Texas Cottage Food Law

Many people dream of starting a food business. The Texas State Legislature adopted the Cottage Food Law to help people get started on that dream! Please read this to help you understand what is allowed and not allowed to be made in your home for sale, and the legal and health department requirements and recommendations as you start your Cottage Food business.

Below is a list of foods allowed for sale by the Cottage Food Law. Time and temperature requirements include food that must be held below 41 degrees (cold) or above 135 (hot).
• Baked goods that do not require refrigeration, such as cakes, cookies, breads, and pastries. (No custards or cream fillings, etc.)
• Candy (including chocolate, chocolate-dipped pretzels, chocolate-dipped Oreos, etc.)
• Coated and uncoated nuts
• Unroasted nut butters
• Fruit butters
• Canned jams and jellies
• Fruit pies (including pecan pie)**
• Dehydrated fruits and vegetables including dried beans
• Popcorn and popcorn snacks
• Cereal, including granola
• Dry mixes
• Vinegar
• Pickles
• Mustard
• Roasted coffee or dry tea
• Dried herbs or herb mixes

*What are pickles?
Pickles are made from cucumbers that have been preserved in vinegar, brine, or a similar solution*.  Only pickled cucumbers are allowed under the Cottage Food Law.  All other pickled vegetables are prohibited.
*Pickles requiring refrigeration may not be sold by cottage food vendors. Pickles sold by Cottage Food businesses at the farmers market must be preserved using heat or pressure canning methods.

**Fruit Pies Permitted: High-acid fruit pies made of apple, apricot, grape, peach, plum, quince, orange, nectarine, tangerine, blackberry, raspberry, blueberry, boysenberry, cherry, cranberry, strawberry, red currants, pecan or a combination of these fruits. The standard is high acid of 4.6pH and low water activity. Please contact us if you have questions. Products containing hydrogenated or trans fats are not allowed at the Lago Vista Farmers Market.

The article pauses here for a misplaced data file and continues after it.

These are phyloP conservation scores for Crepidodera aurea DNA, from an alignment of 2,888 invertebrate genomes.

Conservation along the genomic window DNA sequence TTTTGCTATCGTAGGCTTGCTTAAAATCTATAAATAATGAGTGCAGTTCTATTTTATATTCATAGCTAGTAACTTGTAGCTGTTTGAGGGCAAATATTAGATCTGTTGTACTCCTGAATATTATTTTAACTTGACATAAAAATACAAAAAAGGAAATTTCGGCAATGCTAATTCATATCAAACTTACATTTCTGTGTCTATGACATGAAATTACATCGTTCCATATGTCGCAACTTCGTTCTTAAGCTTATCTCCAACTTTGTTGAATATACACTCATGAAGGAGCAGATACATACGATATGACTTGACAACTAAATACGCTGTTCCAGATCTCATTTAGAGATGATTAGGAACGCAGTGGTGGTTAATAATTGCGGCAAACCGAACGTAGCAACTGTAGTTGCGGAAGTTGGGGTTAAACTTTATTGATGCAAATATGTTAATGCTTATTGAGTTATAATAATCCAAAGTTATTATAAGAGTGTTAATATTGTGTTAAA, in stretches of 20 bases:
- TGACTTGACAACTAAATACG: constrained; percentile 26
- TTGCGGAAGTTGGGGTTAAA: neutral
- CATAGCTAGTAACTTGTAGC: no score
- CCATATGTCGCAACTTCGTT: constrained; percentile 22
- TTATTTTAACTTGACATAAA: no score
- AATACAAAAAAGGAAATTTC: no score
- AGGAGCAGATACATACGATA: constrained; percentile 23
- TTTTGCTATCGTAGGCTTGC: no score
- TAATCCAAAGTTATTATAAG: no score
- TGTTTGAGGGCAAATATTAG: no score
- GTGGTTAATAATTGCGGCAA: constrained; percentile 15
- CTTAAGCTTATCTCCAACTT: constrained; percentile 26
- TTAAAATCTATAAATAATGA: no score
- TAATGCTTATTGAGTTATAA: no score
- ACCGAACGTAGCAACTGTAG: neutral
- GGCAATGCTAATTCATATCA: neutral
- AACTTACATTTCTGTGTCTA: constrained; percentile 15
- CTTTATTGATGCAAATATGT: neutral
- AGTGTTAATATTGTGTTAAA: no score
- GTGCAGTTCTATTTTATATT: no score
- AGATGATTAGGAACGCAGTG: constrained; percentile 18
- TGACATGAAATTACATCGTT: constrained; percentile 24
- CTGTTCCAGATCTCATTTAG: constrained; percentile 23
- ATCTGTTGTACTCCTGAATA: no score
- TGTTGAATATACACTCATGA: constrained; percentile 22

Now for the list of foods not allowed. These include custards, ice cream, meats, fish and more.

• Fresh or dried meat or meat products including jerky
• Canned fruits, vegetables, vegetable butters, salsas etc.
• Kolaches with meat
• Fish or shellfish products
• Canned pickled products such as corn relish and sauerkraut
• Raw seed sprouts
• Bakery goods which require any type of refrigeration such as cream, custard or meringue pies and cakes or pastries with cream cheese icings or fillings
• Milk and dairy products including hard, soft and cottage cheeses and yogurt
• Fresh fruits dipped or coated in chocolate or similar confections
• Fresh vegetables
• Juices made from fresh fruits or vegetables
• Ice or ice products
• Barbeque sauces and ketchups
• Foccaccia-style breads with vegetables or cheeses
• Chocolate covered graham crackers, Rice Krispy treats
• Dried pasta
• Sauerkraut, relishes, salsas, sorghum
• Lemonade, juices, hot chocolate or similar beverages

The Cottage Food Law requires labeling.  Please read the following and to view and example of an appropriate label.

• The name and address of the cottage food production operation;
• The common or usual name of the product, if a food is made with a major food allergen, such as eggs, nuts, soy, peanuts, milk or wheat that ingredient must be listed on the label; and
• A statement: “This food is made in a home kitchen and is not inspected by the Department of State Health Services or a local health department.”
• The labels must be legible.  This is a link to an example of an approved label

To read the law please go the the Texas Department of Health Services website.